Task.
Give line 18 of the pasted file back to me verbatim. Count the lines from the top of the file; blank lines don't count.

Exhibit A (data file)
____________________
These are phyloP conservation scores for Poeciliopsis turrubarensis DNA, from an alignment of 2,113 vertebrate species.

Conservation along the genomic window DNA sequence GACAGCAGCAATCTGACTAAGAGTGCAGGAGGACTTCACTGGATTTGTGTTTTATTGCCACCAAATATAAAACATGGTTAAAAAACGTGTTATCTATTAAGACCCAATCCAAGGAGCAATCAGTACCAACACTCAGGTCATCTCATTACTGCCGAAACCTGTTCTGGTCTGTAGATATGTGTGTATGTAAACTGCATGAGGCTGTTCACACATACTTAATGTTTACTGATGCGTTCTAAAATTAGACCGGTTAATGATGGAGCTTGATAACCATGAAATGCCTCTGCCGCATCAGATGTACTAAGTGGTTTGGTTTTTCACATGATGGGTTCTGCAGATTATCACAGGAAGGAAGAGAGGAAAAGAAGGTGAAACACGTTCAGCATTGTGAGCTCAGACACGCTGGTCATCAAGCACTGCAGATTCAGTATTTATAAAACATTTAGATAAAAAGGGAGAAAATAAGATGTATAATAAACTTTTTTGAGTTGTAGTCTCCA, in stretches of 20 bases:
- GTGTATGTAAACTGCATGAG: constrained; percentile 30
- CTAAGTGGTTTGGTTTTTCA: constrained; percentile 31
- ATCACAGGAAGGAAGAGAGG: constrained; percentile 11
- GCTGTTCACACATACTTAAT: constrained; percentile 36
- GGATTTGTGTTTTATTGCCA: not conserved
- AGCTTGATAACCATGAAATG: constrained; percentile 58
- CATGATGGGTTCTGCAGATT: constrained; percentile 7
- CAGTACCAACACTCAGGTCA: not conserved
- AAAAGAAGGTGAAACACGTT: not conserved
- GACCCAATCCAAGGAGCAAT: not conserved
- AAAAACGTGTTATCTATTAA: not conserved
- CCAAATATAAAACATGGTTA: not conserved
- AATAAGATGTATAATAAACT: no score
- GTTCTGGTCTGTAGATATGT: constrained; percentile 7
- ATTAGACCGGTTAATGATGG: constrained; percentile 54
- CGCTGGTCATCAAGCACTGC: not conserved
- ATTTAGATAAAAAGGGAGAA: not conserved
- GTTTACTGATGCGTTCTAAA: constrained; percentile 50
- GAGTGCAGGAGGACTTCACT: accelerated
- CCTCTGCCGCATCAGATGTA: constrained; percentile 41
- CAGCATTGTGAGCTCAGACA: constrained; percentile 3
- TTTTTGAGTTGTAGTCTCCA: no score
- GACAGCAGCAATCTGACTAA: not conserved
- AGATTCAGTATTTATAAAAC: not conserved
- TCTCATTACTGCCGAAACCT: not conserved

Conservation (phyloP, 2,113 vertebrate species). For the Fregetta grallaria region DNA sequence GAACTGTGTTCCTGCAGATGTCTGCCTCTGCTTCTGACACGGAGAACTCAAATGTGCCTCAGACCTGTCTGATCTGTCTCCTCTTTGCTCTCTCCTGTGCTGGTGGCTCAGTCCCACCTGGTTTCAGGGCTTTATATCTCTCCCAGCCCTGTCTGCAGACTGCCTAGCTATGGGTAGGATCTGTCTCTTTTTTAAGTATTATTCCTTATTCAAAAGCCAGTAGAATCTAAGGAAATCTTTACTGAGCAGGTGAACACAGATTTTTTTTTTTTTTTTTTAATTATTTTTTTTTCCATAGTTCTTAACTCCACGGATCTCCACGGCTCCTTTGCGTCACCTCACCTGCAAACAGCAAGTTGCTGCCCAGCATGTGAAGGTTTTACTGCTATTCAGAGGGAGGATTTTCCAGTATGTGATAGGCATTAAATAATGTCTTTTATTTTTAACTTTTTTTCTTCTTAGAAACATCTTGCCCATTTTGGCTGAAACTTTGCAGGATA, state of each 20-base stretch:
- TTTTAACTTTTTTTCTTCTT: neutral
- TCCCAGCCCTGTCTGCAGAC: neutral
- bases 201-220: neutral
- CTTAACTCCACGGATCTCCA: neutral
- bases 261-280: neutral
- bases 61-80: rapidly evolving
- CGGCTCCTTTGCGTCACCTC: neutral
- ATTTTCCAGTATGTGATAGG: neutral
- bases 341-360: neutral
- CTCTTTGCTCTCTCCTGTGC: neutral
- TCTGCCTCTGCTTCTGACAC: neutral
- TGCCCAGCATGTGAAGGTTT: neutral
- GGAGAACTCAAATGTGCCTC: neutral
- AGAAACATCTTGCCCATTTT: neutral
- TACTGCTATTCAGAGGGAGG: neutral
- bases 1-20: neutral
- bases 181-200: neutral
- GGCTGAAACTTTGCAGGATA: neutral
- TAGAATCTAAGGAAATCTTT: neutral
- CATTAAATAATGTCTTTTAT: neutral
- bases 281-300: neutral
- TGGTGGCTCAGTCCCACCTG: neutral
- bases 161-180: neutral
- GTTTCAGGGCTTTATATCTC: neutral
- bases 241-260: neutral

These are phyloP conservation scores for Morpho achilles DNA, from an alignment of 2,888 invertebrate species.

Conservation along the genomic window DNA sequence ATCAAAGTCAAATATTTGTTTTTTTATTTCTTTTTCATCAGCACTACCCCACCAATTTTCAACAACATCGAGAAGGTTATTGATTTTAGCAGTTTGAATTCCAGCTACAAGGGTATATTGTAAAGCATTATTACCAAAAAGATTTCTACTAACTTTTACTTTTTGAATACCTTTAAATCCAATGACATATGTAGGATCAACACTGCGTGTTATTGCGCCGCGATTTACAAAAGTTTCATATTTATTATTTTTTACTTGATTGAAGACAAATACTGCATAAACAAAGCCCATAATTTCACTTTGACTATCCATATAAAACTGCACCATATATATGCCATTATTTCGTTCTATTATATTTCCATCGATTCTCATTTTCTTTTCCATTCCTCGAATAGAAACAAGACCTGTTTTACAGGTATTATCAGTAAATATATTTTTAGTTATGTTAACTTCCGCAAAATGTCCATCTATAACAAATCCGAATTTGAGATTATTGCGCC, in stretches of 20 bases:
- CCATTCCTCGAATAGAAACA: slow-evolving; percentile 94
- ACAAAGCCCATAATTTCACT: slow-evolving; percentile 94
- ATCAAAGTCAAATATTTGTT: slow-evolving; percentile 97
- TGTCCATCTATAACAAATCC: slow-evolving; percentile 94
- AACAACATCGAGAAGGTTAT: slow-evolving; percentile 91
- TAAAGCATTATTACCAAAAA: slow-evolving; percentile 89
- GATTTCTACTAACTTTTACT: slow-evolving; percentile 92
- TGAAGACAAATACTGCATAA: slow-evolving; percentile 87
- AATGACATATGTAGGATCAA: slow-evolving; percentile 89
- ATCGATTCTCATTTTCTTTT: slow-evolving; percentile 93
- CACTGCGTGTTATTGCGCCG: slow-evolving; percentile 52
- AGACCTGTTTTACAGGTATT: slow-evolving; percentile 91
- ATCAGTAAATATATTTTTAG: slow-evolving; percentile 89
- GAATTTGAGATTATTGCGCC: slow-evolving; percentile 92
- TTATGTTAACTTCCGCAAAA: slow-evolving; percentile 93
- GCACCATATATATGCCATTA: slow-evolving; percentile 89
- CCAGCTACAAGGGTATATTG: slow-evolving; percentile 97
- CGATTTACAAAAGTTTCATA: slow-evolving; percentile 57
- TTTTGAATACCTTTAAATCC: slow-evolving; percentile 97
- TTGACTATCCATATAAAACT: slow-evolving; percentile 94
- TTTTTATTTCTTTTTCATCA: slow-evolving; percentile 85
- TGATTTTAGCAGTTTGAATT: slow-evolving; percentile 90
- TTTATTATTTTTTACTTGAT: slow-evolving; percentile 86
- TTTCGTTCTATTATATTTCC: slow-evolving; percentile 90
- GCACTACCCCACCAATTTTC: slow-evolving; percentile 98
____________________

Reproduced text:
- CGCTGGTCATCAAGCACTGC: not conserved